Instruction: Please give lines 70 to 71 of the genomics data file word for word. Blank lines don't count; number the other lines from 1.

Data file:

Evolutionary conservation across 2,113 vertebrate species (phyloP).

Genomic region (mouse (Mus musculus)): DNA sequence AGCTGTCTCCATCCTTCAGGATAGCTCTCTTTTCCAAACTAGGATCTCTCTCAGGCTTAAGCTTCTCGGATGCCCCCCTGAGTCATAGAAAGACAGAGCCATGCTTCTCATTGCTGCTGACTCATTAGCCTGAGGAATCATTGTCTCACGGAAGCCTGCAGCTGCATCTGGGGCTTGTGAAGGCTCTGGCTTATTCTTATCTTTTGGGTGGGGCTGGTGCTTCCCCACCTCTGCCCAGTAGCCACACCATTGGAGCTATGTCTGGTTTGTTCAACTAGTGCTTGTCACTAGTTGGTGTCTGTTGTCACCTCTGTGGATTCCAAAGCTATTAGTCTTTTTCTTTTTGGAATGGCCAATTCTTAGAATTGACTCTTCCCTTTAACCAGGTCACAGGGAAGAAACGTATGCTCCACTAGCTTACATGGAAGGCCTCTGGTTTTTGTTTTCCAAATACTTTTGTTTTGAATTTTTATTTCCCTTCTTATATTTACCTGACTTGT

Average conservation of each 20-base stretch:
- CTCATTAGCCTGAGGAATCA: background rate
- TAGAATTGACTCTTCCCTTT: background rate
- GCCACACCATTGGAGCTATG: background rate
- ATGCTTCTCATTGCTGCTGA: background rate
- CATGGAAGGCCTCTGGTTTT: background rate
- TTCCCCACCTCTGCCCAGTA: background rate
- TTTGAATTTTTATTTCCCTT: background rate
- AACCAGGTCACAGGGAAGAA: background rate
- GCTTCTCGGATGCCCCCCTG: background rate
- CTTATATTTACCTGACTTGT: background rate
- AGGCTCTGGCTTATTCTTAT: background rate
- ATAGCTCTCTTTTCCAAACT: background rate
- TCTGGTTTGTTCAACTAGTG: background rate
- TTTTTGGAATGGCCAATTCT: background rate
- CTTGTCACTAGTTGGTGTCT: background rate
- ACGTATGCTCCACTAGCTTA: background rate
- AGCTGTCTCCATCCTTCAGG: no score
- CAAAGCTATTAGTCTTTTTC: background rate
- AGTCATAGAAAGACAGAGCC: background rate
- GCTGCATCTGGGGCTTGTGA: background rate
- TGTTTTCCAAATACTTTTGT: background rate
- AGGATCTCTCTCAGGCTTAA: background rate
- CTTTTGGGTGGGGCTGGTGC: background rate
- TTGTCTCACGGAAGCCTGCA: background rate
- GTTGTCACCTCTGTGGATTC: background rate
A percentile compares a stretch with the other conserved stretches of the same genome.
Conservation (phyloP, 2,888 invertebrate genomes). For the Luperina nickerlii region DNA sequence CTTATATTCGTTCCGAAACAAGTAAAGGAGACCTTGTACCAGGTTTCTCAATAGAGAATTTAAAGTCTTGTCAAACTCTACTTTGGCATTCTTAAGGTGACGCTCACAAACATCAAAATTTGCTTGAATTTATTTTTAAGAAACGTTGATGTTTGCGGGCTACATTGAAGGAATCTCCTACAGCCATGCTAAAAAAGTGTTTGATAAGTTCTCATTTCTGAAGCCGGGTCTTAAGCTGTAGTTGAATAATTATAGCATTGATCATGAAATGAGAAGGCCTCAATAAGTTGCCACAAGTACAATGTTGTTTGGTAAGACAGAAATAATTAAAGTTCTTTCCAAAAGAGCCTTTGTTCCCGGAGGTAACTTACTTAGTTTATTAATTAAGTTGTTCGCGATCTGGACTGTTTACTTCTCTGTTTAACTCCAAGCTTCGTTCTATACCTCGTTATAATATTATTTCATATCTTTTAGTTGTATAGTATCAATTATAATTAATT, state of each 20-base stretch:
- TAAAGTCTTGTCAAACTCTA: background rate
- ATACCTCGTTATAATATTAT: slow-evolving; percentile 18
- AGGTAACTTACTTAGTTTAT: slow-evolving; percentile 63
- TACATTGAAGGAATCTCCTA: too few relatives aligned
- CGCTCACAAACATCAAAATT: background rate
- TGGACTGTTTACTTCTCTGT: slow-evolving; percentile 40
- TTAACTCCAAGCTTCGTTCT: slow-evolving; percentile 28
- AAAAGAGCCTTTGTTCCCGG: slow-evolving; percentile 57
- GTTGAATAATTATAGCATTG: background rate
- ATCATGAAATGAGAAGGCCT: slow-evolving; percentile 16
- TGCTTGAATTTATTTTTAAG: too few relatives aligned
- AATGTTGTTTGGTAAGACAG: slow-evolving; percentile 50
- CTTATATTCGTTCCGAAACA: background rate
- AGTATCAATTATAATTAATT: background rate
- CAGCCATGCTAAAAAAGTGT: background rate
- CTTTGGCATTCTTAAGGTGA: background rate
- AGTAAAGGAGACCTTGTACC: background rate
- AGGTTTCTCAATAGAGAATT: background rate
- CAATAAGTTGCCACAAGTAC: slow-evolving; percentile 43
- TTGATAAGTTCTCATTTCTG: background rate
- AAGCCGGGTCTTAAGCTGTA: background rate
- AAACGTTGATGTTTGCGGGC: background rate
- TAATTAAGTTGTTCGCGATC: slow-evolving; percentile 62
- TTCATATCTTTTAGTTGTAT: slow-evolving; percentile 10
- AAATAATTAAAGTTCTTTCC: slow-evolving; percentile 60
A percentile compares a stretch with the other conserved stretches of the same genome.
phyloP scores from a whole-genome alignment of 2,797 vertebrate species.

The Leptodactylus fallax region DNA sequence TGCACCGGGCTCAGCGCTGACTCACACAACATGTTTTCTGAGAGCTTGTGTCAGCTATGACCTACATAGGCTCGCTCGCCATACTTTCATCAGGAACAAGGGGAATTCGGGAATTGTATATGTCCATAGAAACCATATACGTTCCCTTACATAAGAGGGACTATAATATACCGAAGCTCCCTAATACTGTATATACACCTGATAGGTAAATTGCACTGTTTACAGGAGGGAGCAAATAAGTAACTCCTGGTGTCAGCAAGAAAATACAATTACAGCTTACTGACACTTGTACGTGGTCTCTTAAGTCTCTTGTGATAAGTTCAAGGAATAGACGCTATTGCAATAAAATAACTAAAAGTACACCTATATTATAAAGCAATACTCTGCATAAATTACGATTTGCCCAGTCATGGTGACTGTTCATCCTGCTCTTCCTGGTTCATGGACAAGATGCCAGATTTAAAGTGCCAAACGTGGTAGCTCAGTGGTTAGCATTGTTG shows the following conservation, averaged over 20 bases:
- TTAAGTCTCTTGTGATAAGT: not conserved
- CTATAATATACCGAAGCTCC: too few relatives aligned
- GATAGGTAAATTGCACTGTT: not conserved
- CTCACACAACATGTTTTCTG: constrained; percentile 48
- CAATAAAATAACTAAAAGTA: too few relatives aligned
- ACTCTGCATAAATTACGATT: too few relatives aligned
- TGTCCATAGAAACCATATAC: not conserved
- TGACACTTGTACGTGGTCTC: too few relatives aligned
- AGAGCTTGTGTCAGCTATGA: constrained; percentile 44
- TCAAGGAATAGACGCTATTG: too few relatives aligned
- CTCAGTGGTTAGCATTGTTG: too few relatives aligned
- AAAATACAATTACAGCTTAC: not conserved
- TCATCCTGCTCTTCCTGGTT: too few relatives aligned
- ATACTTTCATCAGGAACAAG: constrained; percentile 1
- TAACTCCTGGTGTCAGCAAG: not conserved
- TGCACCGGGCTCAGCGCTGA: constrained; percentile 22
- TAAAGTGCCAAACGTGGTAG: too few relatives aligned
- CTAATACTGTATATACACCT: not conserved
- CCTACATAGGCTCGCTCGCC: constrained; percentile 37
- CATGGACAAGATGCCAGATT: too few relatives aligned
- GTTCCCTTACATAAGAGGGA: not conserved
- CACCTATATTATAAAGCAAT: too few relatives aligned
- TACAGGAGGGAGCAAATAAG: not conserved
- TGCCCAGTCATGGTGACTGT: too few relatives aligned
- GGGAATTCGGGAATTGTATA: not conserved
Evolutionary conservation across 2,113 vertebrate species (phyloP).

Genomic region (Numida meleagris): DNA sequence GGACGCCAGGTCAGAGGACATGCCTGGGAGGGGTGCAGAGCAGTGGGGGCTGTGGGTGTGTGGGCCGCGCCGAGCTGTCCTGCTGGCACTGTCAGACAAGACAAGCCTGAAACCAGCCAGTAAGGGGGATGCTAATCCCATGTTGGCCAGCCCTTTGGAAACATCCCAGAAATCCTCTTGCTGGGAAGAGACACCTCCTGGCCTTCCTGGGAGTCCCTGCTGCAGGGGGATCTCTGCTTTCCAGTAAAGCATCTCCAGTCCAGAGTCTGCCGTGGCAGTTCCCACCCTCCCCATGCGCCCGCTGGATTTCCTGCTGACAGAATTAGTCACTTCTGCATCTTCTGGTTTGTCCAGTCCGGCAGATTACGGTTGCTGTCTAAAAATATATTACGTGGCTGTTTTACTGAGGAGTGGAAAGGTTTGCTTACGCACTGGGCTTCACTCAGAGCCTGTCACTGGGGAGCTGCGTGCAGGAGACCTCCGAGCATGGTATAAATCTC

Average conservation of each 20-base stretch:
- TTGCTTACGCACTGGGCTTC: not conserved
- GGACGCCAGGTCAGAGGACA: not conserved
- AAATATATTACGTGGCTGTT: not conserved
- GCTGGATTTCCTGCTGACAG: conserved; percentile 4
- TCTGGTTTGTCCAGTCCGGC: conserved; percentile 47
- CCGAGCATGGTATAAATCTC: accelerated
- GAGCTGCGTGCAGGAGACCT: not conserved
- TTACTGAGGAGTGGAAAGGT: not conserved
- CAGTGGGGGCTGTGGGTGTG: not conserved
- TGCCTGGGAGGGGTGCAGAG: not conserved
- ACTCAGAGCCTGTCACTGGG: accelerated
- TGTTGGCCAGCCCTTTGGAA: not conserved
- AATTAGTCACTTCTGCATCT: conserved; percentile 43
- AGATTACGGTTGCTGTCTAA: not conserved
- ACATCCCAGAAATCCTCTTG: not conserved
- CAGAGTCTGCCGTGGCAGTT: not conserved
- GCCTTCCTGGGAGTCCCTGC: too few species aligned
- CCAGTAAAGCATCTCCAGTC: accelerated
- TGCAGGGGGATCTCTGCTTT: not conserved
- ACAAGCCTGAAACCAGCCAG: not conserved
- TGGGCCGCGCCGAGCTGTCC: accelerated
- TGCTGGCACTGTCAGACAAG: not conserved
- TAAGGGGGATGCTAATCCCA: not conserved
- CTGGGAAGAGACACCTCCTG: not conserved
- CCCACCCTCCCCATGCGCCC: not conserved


- AAAATACAATTACAGCTTAC: not conserved
- TCATCCTGCTCTTCCTGGTT: too few relatives aligned